My husband will tell you that I am not a sport fan. I don’t get the allegiance to teams and I certainly don’t understand how an Indians win or loss can color his mood for days. As a kid in summer camp, I hated having to play team sports and much preferred solitary endeavors. Even today, I don’t travel in packs and spend a great deal of time alone.
But there is one area of my life where I believe a team is crucial: Major Gift Fundraising.
Over the years, much noise has been about “Moves Management.” Many people claim to have invented it, expanded it, made it better. Maybe they all did. And as much as I dislike team sports, I dislike following the leader even more (or maybe I dislike following the leader because I dislike team sports….). But sometimes, something is celebrated for good reason, and if you aren’t following a Moves Management like structure, you probably aren’t raising as many major gifts (or ones that are as large) as you could.
There are two really important features about this sort of fundraising. One is that it uses teams. And truly, if I can live with that, so can you. The second is that must keep records. There are two essential types of records—the chart of what steps you are going to take, and the longer recording of what transpired. This latter is called a contact (or call) report.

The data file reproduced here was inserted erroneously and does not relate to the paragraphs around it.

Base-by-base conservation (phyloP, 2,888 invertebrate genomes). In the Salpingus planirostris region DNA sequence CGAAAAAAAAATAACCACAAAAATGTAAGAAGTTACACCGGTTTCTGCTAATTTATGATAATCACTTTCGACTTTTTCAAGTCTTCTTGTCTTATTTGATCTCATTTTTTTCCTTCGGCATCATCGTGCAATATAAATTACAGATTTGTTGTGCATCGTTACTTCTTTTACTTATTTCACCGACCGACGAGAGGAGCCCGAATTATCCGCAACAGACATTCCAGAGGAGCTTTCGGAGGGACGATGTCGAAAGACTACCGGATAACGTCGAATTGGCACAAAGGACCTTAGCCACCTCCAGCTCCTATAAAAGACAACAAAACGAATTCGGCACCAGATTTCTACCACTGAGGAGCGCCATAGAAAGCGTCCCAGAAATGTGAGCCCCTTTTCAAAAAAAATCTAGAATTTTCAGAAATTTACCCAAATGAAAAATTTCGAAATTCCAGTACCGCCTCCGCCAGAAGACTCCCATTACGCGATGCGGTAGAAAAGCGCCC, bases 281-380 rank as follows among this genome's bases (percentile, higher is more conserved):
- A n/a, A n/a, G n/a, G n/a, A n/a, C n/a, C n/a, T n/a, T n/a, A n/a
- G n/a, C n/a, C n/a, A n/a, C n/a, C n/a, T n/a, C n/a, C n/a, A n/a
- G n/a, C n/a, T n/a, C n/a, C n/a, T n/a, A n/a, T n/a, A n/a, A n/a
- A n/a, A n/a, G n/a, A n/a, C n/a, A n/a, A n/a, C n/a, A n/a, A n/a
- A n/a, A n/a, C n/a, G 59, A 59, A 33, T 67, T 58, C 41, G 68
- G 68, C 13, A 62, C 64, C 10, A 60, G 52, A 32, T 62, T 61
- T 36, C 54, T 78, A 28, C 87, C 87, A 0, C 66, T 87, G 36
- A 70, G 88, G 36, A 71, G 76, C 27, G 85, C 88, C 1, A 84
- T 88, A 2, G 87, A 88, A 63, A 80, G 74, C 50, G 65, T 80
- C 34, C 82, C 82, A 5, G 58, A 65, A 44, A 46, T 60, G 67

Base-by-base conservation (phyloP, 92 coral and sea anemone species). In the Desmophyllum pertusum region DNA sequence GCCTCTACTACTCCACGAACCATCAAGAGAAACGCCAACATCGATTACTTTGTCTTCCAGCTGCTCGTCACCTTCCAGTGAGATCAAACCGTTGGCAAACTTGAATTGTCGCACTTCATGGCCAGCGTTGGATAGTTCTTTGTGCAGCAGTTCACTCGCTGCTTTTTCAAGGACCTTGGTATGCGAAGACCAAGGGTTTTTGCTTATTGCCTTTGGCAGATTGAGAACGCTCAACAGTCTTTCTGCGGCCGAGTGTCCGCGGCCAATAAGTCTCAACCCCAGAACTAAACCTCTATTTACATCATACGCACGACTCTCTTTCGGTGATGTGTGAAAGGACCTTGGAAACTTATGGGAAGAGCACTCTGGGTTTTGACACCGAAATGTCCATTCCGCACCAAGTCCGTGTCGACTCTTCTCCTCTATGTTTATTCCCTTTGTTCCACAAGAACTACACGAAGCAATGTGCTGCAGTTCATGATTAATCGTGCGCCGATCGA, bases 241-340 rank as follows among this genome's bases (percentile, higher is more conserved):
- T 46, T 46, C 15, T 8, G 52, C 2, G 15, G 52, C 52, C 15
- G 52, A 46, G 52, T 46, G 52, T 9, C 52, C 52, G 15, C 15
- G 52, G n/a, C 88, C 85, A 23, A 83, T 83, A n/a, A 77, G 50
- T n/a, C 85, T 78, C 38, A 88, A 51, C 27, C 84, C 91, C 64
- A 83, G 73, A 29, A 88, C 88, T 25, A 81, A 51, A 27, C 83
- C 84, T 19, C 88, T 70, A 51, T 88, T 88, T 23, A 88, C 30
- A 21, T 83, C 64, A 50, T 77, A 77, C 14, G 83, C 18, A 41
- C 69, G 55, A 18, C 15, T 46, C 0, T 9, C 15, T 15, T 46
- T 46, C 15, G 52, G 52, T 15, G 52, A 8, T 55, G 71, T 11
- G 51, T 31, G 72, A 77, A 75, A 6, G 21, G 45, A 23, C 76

The ideal team is made up of three:
- 1. The person who has access to the prospect
2. The person to whom that prospect would have a very hard time saying “no.”
3. The professional development staff member who coordinates and facilitates the whole process.
This team works together toward a mutually agreed upon goal.
This is very different from the model where the staff member is expected to cultivate and solicit a prospect all on her own.
It is also very different than the model too many organizations attempt—telling the Board member that he or she needs to “raise money.” That rarely works. When it does, too often the gift the Board member brings in is one he or she will repay in a month or two or three.
Working as a team, staff and Board members each bring their particular skills and influence into play. And, as a team, help to ensure charitable support for their organization.
So maybe this is what turns my husband on as he enthuses, “Go Tribe.”
Janet Levine is a consultant, coach and trainer who works with nonprofit and educational organizations, helping them to increase their fundraising capacity. Learn more about her services, workshops and upcoming book at http://janetlevineconsulting.com